An Ode to the Quiet Farmer

Josie Angus

I lament the quiet farmer,The farmer who is not on Facebook, not at a three day course, not chained to his computer filling out an eternal pile of quality assurance forms.As the quiet farmer rides into a 1000 acre scrub and then out the other side with 100 bullocks padding gently in a line behind him – a group of faceless people behind a desk work out how to “fix” animal welfare. As people gather to debate grazing management , the quiet farmer sees every herb and grass that will grow from his cherished soil, he can tell you which one the season suited most this year and last and he smiles thinking of those special years when the flinders can fatten a crowbar. The quiet farmer sees all of earths creatures that share his land, he knows where to look, how to track them. He listens to them, they generally know a lot more about what is going on than the BOM. The quiet farmer stares down drought and flood, they’ve come before, they’ll come again, he stares them down, firm in the knowledge his resilience is only outstripped by that of his land, his home for generations. His strength comes from the knowledge that in that good season the bounty and beauty of his land will once again hold him in awe and heal the wounds of those tougher years.The quiet Farmer doesn’t make a big song and dance about change. He quietly takes on those things that work, and discards those that won’t. He responded to the call to cease tilling, that cultivating was bad, he now ponders the debate that spraying is bad, the same spraying that bought him no-till and even cover crops, but he tends to find his land will speak the loudest in the end. The quiet farmer has patience, he has seen many a Government come and go. He has driven the Bureaucrats around in his ute, had them tell him he needed to pull more trees to maintain his lease, only to have them decide five years later that he pulled too many. He patiently watches his scrub thicken, watches the large trees struggle with a mess of undergrowth, he mutters, shakes his head and carries on in the knowledge that a scientist will cotton on to the carbon potential in looking after those grand old trees sooner or later and the regulatory wheel will turn full circle, one day.The quiet farmer has watched dams be built to forge a nation, dams not be built to save the environment and even dams be drained to restore “environmental flows”. From building leaky dams and slowing water to restore water tables and hydrate the landscape, to a national plan that demands we empty lakes and have wild rivers to get as much water to the sea as quickly as possible, the quiet farmer has seen it all.He listens to people lament the lack of financial literacy in the bush as he quietly acquires more land, he’s seen many a corporate come and go. They talk about innovation and the lack of uptake, he scratches his head and wonders who they are talking about, innovate and adapt is all that he and his peers have ever known, with a falling real price and ever increasing cost and regulation, he ponders that people don’t tend to last too long out here without innovating. The quiet farmer sees the headline talking about this massive degradation of soil, he wonders where that data came from, he’s never had someone knock on the door to evaluate his soil, his land’s biodiversity or to see the results of all that legume seed he put out last year, those fences and troughs he built, maybe if he had asked for a Government hand out, they might have noticed the work he had done. You might imagine the quiet farmer to be an old man with brown cracked hands and weathered face, but the quiet farmer is young, old, man or woman, the quiet farmer represents most of us. At your next round table, pull up a chair for the quiet farmer. Leave it empty, he won’t make it today, he’ll be in his paddock, “doing” the stuff that is written on your agenda. If you are a bureaucrat, a representative or a consultant, consider that your place at the table exists because of the quiet farmer. Unfortunately many of you perpetuate your existence by feeding the myth that the quiet farmer is destroying our environment. After you finish your meeting, make sure you head out and visit a quiet farmer, he’ll always offer you a cuppa, take a drive with him through his paddocks, listen to him, learn from him, observe his land and his livestock, you might just be surprised.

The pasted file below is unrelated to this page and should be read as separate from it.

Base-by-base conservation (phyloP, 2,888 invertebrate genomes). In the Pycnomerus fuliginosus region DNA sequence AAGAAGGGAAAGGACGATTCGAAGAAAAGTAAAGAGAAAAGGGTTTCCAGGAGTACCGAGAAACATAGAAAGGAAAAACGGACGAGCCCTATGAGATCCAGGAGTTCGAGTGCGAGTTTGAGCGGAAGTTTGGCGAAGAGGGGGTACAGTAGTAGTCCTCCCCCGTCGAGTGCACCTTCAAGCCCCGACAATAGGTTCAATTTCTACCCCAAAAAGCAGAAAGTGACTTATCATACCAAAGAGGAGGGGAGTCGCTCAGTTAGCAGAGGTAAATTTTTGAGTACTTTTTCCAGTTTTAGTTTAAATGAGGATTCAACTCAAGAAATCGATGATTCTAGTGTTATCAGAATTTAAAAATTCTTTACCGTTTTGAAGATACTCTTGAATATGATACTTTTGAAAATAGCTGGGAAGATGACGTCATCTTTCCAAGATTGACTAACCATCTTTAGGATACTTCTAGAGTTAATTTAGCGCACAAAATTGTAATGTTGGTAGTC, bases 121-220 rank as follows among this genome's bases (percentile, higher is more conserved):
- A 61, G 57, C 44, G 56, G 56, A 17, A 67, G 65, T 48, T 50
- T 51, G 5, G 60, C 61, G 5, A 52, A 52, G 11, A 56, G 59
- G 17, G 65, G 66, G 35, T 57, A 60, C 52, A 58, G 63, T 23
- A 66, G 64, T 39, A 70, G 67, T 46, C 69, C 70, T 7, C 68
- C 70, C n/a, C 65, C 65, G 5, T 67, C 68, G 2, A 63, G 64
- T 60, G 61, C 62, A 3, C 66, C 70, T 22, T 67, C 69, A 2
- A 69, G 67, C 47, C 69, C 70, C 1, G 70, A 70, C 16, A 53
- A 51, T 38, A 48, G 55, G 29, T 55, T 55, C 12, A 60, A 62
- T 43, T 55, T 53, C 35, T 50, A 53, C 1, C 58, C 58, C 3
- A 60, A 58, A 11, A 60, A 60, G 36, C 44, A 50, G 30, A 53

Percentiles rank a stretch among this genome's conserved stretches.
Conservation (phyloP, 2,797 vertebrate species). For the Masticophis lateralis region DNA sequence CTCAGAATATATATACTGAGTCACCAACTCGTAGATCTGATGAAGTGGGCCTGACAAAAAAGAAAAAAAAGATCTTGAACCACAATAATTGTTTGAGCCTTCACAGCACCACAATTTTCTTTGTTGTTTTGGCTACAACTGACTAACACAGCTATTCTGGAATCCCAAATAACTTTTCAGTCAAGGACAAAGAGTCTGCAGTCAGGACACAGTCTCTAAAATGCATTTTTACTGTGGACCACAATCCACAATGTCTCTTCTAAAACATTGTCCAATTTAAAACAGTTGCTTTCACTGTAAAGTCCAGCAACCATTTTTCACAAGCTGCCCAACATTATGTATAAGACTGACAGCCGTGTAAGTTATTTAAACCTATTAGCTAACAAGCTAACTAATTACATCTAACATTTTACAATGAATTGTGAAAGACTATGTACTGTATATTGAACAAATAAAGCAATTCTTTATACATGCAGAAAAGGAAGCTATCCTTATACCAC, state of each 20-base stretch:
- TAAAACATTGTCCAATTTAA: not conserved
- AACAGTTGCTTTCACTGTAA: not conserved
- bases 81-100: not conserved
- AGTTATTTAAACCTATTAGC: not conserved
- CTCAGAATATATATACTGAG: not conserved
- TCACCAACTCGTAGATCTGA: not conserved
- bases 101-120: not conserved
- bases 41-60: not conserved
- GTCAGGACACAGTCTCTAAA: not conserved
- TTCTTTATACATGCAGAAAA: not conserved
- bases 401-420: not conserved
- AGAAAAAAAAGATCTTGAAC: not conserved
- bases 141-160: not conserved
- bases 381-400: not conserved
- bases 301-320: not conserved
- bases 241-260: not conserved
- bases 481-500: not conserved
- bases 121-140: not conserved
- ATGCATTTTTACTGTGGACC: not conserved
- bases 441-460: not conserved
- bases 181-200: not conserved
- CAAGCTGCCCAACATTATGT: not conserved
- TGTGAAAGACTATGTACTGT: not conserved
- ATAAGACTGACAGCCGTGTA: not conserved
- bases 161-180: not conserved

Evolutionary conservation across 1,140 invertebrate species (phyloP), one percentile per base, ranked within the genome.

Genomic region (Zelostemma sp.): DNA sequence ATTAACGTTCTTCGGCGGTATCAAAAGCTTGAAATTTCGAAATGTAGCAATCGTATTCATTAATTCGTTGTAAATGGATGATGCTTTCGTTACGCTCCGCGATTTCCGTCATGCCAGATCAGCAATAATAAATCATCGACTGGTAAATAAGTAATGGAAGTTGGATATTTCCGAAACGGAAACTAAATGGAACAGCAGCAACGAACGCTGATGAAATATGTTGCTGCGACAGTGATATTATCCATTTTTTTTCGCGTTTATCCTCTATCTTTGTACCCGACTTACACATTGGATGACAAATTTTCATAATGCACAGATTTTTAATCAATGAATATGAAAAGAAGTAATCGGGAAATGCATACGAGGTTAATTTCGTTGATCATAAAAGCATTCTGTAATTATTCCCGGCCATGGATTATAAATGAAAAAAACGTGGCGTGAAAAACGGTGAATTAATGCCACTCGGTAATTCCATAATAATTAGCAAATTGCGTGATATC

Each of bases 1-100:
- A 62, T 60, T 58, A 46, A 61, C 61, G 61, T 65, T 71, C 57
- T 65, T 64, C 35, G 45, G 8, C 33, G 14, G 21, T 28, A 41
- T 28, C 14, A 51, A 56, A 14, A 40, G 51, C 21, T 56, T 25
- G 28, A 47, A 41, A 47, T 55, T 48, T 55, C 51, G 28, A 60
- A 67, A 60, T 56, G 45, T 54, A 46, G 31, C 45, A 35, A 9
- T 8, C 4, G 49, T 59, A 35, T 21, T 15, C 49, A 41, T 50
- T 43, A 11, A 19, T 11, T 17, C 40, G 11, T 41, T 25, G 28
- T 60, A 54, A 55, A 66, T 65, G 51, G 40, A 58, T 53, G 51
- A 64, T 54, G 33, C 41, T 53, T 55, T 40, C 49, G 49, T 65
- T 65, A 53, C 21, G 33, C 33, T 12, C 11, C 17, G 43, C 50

May be an image of 1 person, standing, horse, nature and grass

Published by Nelle

I am interested in writing short stories for my pleasure and my family's but although I have published four family books I will not go down that path again but still want what I write out there so I will see how this goes

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